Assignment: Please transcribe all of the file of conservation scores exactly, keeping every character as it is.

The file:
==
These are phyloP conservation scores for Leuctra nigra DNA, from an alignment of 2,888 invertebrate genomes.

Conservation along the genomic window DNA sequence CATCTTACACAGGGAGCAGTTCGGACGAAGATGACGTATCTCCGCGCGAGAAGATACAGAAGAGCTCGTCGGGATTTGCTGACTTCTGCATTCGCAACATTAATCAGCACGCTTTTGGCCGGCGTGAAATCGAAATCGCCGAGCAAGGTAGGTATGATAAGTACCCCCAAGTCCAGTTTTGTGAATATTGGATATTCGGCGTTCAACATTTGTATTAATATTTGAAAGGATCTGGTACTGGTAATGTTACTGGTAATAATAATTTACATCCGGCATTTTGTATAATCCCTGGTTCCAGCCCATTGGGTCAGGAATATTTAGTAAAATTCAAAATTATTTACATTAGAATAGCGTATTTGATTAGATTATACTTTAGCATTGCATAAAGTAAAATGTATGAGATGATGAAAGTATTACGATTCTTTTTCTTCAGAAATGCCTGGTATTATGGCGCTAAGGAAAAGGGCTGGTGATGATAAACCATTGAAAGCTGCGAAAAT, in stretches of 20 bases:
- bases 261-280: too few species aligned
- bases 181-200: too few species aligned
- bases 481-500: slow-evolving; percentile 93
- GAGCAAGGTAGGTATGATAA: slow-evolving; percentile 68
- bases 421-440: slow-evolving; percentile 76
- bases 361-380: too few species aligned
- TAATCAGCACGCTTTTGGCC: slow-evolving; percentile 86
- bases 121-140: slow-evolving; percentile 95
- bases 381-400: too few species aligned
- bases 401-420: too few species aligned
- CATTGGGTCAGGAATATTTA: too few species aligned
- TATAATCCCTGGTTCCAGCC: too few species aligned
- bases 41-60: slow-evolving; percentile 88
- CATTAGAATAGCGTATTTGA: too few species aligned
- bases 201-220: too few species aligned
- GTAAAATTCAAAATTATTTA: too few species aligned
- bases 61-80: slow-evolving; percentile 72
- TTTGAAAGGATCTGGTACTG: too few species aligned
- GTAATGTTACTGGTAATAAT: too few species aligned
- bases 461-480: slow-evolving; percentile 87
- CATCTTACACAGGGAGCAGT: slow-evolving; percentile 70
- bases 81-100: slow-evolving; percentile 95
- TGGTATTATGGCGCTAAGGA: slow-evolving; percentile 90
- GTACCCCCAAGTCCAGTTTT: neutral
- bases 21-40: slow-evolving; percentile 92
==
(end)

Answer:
These are phyloP conservation scores for Leuctra nigra DNA, from an alignment of 2,888 invertebrate genomes.

Conservation along the genomic window DNA sequence CATCTTACACAGGGAGCAGTTCGGACGAAGATGACGTATCTCCGCGCGAGAAGATACAGAAGAGCTCGTCGGGATTTGCTGACTTCTGCATTCGCAACATTAATCAGCACGCTTTTGGCCGGCGTGAAATCGAAATCGCCGAGCAAGGTAGGTATGATAAGTACCCCCAAGTCCAGTTTTGTGAATATTGGATATTCGGCGTTCAACATTTGTATTAATATTTGAAAGGATCTGGTACTGGTAATGTTACTGGTAATAATAATTTACATCCGGCATTTTGTATAATCCCTGGTTCCAGCCCATTGGGTCAGGAATATTTAGTAAAATTCAAAATTATTTACATTAGAATAGCGTATTTGATTAGATTATACTTTAGCATTGCATAAAGTAAAATGTATGAGATGATGAAAGTATTACGATTCTTTTTCTTCAGAAATGCCTGGTATTATGGCGCTAAGGAAAAGGGCTGGTGATGATAAACCATTGAAAGCTGCGAAAAT, in stretches of 20 bases:
- bases 261-280: too few species aligned
- bases 181-200: too few species aligned
- bases 481-500: slow-evolving; percentile 93
- GAGCAAGGTAGGTATGATAA: slow-evolving; percentile 68
- bases 421-440: slow-evolving; percentile 76
- bases 361-380: too few species aligned
- TAATCAGCACGCTTTTGGCC: slow-evolving; percentile 86
- bases 121-140: slow-evolving; percentile 95
- bases 381-400: too few species aligned
- bases 401-420: too few species aligned
- CATTGGGTCAGGAATATTTA: too few species aligned
- TATAATCCCTGGTTCCAGCC: too few species aligned
- bases 41-60: slow-evolving; percentile 88
- CATTAGAATAGCGTATTTGA: too few species aligned
- bases 201-220: too few species aligned
- GTAAAATTCAAAATTATTTA: too few species aligned
- bases 61-80: slow-evolving; percentile 72
- TTTGAAAGGATCTGGTACTG: too few species aligned
- GTAATGTTACTGGTAATAAT: too few species aligned
- bases 461-480: slow-evolving; percentile 87
- CATCTTACACAGGGAGCAGT: slow-evolving; percentile 70
- bases 81-100: slow-evolving; percentile 95
- TGGTATTATGGCGCTAAGGA: slow-evolving; percentile 90
- GTACCCCCAAGTCCAGTTTT: neutral
- bases 21-40: slow-evolving; percentile 92